Giri 'Hallucinates' In Bilbao, Loses Berlin Endgame To Wei Yi

Giri 'Hallucinates' In Bilbao, Loses Berlin Endgame To Wei Yi

PeterDoggers
PeterDoggers
Jul 19, 2016, 11:09 AM |
34 | Chess Event Coverage

“I hallucinated,” was how Anish Giri explained his big error (32...Ke6) today at the Bilbao Masters. He lost a drawn position to Wei Yi, who is now back to 50 percent. Nakamura-Carlsen and So-Karjakin were drawn.

Though Monday was a rest day, the players nonetheless entered the Campos Eliseos, at noon, for an event that was organized for the first time in Bilbao: a “Europe vs Rest of the World” team match. Carlsen, Karjakin and Giri played against Nakamura, So and Wei. The game was played on a giant eight meter by eight meter board, and the pieces were played by boys and girls from several schools in Bilbao and Santurtzi.

Here's a short video:

The game, which ended in a draw, started with 1.e4 Nf6 2.e5 Ng8. 

After the game, a brief media session with Carlsen and Karjakin was held. Chess.com asked what they think about the fact that, four months before their match should start, the venue still hasn't been announced. 

Carlsen: “I would be lying if I said that it's a great situation, but most of all I am focusing on playing here, and I am hoping that it will work out the way it was planned. I have to say that I am not the biggest expert on this particular subject. I don't know anything that's going on.”

Karjakin: “Basically, my job is to play chess. My manager should be worried about the situation. I am trying to concentrate on my chess.”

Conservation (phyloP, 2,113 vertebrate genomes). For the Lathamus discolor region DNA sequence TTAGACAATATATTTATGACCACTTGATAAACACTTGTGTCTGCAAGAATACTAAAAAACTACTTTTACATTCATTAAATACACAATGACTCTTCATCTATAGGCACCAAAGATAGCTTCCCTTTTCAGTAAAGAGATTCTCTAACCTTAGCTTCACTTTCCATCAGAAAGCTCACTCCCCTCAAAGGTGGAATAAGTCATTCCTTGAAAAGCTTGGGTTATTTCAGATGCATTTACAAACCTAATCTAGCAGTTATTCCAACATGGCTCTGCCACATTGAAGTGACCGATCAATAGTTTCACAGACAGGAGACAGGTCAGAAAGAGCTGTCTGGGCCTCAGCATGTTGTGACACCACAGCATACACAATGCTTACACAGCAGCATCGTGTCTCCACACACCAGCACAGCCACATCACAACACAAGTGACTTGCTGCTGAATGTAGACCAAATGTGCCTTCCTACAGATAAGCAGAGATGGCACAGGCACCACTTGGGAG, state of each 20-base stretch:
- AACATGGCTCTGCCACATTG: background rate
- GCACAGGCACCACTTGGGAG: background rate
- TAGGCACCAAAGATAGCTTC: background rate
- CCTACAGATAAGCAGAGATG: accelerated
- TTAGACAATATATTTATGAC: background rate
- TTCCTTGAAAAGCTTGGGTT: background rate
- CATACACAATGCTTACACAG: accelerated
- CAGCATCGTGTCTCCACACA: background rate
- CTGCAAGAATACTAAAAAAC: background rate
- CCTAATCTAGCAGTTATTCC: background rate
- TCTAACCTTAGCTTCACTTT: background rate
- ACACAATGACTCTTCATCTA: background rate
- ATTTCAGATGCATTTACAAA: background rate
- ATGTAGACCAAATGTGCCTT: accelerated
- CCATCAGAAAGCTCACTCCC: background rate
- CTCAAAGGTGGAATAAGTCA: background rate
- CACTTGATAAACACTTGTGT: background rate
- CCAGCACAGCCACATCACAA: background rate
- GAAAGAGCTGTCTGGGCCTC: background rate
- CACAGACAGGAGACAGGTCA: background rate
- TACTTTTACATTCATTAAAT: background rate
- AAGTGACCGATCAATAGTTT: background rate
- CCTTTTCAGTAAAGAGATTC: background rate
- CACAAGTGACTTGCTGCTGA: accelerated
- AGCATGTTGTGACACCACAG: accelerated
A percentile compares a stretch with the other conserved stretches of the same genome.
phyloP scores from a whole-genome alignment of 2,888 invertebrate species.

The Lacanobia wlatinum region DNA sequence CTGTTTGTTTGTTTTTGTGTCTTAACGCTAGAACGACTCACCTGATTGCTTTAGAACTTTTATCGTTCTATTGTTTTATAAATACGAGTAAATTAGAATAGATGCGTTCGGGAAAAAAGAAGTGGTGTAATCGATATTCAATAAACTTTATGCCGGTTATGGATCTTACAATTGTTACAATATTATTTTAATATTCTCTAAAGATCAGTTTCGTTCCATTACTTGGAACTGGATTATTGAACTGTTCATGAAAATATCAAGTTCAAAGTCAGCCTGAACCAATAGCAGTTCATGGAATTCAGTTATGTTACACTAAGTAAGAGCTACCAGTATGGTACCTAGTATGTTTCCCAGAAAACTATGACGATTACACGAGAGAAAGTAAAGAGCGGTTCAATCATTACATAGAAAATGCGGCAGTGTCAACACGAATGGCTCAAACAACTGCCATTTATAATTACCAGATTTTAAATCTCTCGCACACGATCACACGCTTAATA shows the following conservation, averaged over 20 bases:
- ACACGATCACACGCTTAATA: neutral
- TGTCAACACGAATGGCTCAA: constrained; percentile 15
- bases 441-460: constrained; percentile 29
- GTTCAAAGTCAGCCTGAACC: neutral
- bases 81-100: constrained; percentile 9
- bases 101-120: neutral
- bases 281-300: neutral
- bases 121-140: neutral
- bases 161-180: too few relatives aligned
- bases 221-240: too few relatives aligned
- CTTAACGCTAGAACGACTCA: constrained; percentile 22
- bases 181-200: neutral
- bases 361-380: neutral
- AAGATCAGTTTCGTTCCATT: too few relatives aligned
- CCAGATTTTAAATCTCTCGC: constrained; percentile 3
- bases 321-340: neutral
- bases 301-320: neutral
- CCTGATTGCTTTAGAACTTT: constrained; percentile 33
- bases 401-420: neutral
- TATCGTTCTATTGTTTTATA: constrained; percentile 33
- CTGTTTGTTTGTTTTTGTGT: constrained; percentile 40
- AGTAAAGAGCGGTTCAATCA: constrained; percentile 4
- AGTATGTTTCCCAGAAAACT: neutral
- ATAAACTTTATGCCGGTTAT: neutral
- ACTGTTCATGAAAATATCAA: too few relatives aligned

Karjakin and Carlsen exchanging some smiles at
the start of the session. | Photo Bilbao Masters.

On the question of whether Karjakin will be a more difficult opponent than Anand, Carlsen replied: “The most difficult opponent is always the next opponent. That's the only thing that matters.”

Back to the tournament, which resumed on Tuesday with a special commentator for the sixth round. Ex-FIDE World Champion Ruslan Ponomariov, who returned from Dortmund on Monday night, picked up a headset and went to work discussing the games only two days after Dortmund concluded. Ponomariov is a regular guest of the tournament as he lives in Getxo, a seaside town 12 kilometers northwest of Bilbao, with his wife and one-month-old son.

Ruslan Ponomariov already seems to be speaking Spanish more fluently than English.

Ponomariov has another link with the tournament this year. When he was 12, Sergey Karjakin was part of Ponomariov's team when the Ukrainian GM won the 2002 FIDE Knockout World Championship in Moscow. He defeated his compatriot, and the huge favorite in the final, Vassily Ivanchuk.

14 years later, it's Karjakin's turn to get a shot at the world title. Against Carlsen, he will have to play more accurately than he did today against So though. He committed a Fingerfehler on move 14, and as a result, So could keep the bishop pair and the advantage. It wasn't huge, and the computer actually notes several moments where Black could have equalized. In the game, Karjakin had to suffer a bit before the draw was agreed.